Although UK cities only take up 6% of the UK by space, they are home to 83% of the population. UK transport, including cars, buses, vans and lorries, produces 27% of our CO2 emissions. This is concentrated in cities.
Transport is not only responsible for a large proportion of Greenhouse Gas emissions, it is also one of the main sources of air pollution that harms human health. The two main pollutants are Nitrogen Dioxide (NO2) and Particulate Matter (PM2.5 or 10). The World Health Organisation (WHO) says car exhaust emissions account for up to 30% of fine PM and 28% of nitrogen dioxide in urban areas.
Going car free
Now that the scientific bit is out of the way, I wanted to tell you a bit about my car free experience.
It has been nearly four years since we gave up our car. I had been using my reliable old Volvo for 15 years and giving it up felt unthinkable. It remained parked on our road most of the week as me and my partner travelled to work by tube. Weekends were ‘car time’ – we did our big shop, took our daughter to dance class and sometimes escaped London to visit friends.
Since we gave up our car, we have been doing our shopping on foot, and come back from the supermarket by bus – I can’t face walking up Telegraph Hill once I am laden with shopping bags! Our fruit and vegetables get delivered weekly and we use local shops for fruit and veg top ups, as well as for fish. We try not to eat meat most of the time but there are local butchers too.
Better on a bike
Our daughter has been riding a bike since she was five and thanks to the pandemic (there were a few silver linings) we have ridden our bikes further afield, and have grown in confidence on the roads. She is getting to know our local area as she has to watch where she is going. She is also learning to be careful and to acquire good travel habits, watch out for traffic, indicate, be aware of pedestrians etc.
A money saver
Getting rid of our car has also saved us money. Cars are extremely expensive — not only for the car payments themselves, but for fuel, oil changes, insurance, registration fees, parking costs (and sometimes tickets), inevitable repairs, and cleaning.
Looking after our streets
If those of us who could gave up our cars, imagine our streets. We could create parklets with benches and more trees and flowers, as well as having more bike sheds. Our kids could play outside more and we could meet our neighbours again.
Did you know, that even in a car you are breathing in pollution? Cars are not built to be airtight and therefore pollutants from the cars around you enters your car. Children sitting in the back of the car are likely to be exposed to dangerous levels of air pollution – 9 – 12 times higher than outside the car.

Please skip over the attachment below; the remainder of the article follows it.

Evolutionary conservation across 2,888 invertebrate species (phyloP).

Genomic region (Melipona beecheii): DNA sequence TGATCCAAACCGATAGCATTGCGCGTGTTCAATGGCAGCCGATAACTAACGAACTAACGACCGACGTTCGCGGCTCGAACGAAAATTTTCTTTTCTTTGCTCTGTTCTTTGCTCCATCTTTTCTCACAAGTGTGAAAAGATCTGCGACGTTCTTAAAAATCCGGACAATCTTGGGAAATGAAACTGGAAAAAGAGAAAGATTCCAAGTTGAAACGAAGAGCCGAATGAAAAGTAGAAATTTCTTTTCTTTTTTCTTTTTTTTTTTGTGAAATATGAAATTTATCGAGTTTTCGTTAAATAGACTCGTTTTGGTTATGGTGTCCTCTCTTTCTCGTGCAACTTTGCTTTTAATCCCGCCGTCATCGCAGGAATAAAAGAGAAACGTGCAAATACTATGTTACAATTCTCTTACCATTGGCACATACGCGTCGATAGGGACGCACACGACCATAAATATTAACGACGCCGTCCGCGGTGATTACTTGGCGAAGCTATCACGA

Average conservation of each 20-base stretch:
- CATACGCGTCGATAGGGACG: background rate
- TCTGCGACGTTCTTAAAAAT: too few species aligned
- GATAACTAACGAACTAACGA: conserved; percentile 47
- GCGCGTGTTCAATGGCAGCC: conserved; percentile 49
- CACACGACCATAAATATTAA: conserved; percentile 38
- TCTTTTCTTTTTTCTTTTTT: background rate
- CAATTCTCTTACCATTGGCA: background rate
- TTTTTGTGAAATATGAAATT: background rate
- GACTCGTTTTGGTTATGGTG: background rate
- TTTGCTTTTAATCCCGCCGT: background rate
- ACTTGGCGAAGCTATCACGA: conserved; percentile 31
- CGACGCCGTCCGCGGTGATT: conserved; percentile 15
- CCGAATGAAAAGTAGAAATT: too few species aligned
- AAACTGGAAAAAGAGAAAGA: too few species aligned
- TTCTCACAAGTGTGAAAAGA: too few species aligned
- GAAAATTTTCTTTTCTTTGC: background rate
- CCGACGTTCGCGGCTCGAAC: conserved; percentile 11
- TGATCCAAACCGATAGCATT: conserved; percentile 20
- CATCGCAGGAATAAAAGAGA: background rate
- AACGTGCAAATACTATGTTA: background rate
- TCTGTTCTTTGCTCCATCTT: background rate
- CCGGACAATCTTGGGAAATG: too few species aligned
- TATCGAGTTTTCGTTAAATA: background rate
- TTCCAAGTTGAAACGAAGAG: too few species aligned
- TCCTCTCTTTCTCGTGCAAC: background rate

What can we do on World car free day?
If you don’t live too far from your office, from your children’s school, or from the shops, and are able to, walk there.
Enjoy the buffer walking to work creates between you and your desk. It’s a good time to process the day, or create a space between your work day and your evening. Research in the UK has found that workers are more likely to meet recommended physical activity levels if they walk or cycle to work.
It can also help you get to know London better. Walking to London Bridge station allowed me to get to know the area I used to only cross underground. I noticed that I was less stressed too – a 15 minute daily walk has significant impact on our mood. Walking released endorphins and looking around cleared my head.
Walking to school is also a good way for children to connect with their wider environment – looking at trees, houses, meeting people and sharing a smile or a hello. Very often my daughter and I see an older gentleman who walks his two small dogs on our walk to school. A few months ago we noticed him with only one dog and we were able to tell him we were sorry for the loss of his dog. Walking can create community.
Use public transport
London is blessed with a very good public transport infrastructure – use it as much as you can! It is more expensive than in many other European cities, but you keep your CO2 emissions low, and travelling by public transport is a great time to read, catch up on messages or people watch. TFL has very helpful information around accessibility, too.
To add a bit of exercise into your day you could even walk to the next bus or tube stop, rather than the one nearest to you.
So let’s imagine our streets with fewer cars, and built for people instead.